There is general agreement that “fuels reduction” in the WUI through selective logging, brush removal and controlled burns is essential to reducing wildfire risk. But it is expensive work, which limits its usefulness to highly localized efforts.
A much tougher problem is expansion of homes into the WUI, because zoning and land-use policies are in the hands of local governments who profit from the new development but bear a tiny fraction of firefighting costs. Insurance companies further encourage unwise settlement by underwriting homes in high-risk zones.
For nearly 20 years now, federal and state agencies have promoted the industry-sponsored Firewise program as a way of reducing firefighting costs by raising the fire resistance of the dwellings and other structures they are obligated to protect.
Participation can be minimal
Homeowners who participate can get advice, and sometimes financial support, in making their places less vulnerable to fire (and, not incidentally, less hazardous to firefighters). Communities, too, can get help for preventive efforts, and these can be surprisingly minimal:
Each Firewise-designated community must complete a series of actions before receiving Firewise accreditation. First, they must get a written wildfire risk assessment from their state forestry agency or fire department. Communities are then required to form a board or committee and generate an action plan based on their risk assessment. Next, they must organize and hold a public education “Firewise Day” event.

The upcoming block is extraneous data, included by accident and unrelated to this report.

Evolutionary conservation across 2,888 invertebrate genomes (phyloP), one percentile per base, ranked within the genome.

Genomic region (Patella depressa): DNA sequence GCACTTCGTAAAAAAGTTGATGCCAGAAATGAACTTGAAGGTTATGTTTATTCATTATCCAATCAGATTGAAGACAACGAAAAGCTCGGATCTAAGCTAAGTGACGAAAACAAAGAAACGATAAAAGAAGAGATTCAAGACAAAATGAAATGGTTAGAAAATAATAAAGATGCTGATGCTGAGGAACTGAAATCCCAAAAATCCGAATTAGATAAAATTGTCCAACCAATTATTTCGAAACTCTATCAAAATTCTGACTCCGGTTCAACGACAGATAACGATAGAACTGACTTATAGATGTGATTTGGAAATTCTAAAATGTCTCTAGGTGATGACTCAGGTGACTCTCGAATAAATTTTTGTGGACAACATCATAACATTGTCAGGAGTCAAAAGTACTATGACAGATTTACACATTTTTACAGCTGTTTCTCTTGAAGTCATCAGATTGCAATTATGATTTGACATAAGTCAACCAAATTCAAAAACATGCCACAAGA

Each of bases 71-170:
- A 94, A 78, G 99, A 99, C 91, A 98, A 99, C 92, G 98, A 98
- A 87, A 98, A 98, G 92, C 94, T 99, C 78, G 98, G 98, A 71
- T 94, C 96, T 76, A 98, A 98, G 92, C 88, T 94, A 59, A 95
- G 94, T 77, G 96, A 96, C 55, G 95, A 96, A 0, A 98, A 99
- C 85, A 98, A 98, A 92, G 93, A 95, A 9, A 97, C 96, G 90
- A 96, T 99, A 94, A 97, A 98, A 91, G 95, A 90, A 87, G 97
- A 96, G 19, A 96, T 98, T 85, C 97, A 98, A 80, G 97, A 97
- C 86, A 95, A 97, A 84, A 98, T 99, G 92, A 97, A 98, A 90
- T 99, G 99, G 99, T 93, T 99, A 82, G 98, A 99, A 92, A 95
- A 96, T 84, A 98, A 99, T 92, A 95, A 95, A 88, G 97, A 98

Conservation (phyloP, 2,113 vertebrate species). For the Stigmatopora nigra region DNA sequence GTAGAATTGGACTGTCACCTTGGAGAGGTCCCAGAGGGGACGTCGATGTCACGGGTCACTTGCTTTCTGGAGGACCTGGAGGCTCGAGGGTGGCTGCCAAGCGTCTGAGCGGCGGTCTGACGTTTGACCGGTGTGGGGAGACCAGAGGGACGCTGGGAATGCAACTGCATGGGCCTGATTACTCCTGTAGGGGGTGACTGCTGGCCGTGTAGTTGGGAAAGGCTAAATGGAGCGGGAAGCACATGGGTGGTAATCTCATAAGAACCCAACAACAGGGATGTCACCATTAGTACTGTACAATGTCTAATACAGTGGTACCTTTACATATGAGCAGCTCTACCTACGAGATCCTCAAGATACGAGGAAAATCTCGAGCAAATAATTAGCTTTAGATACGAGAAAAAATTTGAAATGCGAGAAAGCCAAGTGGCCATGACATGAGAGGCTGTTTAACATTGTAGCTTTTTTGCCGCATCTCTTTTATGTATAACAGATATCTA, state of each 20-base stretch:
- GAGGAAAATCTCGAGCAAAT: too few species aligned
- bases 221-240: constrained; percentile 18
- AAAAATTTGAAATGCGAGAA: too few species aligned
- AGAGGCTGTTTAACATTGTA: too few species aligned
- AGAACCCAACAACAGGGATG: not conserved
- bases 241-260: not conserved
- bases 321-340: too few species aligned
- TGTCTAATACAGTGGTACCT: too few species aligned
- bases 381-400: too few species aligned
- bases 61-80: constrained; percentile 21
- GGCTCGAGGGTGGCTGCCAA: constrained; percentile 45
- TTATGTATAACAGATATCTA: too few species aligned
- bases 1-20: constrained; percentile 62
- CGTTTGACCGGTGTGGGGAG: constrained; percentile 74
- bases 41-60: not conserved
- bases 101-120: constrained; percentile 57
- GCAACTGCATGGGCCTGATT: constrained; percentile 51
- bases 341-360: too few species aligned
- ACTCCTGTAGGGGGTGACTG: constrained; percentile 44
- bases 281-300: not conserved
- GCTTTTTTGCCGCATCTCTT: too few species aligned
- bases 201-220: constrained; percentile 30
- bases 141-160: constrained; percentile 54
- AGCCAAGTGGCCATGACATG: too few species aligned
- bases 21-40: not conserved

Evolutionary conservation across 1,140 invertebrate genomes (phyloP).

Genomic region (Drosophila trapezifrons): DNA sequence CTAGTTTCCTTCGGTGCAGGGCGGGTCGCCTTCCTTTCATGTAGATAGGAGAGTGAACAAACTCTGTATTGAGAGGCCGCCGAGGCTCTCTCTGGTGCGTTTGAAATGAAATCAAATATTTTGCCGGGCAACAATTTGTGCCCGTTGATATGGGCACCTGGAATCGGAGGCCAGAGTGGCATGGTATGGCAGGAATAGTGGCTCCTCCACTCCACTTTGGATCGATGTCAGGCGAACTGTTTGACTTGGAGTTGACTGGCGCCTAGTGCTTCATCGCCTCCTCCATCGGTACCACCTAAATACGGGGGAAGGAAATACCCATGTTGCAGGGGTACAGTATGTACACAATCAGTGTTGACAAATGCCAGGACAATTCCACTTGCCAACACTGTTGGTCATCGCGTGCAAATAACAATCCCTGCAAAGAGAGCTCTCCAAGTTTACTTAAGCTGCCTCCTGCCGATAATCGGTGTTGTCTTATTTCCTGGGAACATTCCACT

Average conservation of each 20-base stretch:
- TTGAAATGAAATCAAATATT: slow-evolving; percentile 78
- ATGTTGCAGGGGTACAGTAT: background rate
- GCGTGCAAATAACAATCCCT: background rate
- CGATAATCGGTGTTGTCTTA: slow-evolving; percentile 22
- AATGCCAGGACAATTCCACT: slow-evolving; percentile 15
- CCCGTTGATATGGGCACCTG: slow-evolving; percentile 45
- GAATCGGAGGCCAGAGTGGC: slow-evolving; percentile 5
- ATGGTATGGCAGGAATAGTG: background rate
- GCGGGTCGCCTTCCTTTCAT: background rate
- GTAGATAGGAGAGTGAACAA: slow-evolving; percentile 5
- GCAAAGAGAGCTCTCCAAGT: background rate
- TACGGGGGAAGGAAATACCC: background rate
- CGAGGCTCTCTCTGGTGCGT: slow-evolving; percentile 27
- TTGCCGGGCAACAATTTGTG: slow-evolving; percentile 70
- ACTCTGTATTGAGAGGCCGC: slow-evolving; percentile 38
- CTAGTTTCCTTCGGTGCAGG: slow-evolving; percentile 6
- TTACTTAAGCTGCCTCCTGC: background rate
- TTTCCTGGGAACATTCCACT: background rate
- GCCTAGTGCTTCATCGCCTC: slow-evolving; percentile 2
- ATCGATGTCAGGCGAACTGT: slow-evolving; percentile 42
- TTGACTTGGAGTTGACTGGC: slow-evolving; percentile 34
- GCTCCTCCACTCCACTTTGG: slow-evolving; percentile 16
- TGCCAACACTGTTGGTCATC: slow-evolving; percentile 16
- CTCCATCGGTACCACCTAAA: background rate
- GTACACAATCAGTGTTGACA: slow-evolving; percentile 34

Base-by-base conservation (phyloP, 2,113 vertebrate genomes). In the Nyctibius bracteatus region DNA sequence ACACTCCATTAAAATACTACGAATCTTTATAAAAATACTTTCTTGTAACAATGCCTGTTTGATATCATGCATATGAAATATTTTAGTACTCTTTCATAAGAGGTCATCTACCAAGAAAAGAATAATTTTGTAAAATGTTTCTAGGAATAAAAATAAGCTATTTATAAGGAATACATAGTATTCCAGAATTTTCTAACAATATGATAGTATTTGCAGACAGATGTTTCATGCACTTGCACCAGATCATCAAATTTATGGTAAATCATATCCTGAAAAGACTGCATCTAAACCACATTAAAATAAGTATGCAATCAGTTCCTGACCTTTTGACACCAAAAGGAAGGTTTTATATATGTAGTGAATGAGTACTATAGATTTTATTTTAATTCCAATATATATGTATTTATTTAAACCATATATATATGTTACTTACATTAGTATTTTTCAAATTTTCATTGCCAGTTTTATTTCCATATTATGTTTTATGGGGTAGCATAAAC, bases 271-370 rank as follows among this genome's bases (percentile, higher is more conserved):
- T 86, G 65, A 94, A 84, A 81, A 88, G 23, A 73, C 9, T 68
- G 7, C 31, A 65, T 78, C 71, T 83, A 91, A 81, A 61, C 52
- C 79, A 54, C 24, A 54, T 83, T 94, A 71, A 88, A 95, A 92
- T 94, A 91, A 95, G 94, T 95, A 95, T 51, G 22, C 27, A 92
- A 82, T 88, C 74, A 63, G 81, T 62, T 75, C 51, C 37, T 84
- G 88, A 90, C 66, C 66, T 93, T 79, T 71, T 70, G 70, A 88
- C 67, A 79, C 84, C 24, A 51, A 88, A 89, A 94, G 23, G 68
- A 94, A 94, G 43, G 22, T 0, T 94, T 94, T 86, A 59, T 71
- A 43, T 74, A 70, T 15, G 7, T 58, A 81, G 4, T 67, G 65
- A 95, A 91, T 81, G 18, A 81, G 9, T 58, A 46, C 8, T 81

The final step requires an investment of at least $2 per person in annual Firewise actions [that’s not a typo; the requirement is two bucks per person per year]. Once these steps are completed, communities are eligible to apply for the designation through their state Firewise liaison.
Examples of Firewise actions include safe placement of structures relative to ridges and slopes, using fire-resistant landscaping in various zones around homes, improving construction and maintenance of roofs and gutters, and establishing neighborhood communication and evacuation protocols.
That description is from a study by Headwaters Economics of Bozeman, Montana, which asked the perfectly reasonable question of what the firefighting agencies — and the taxpayers who support them — realize in return for such investments, in the form of lowered firefighting costs. And the answer may well be: Nothing.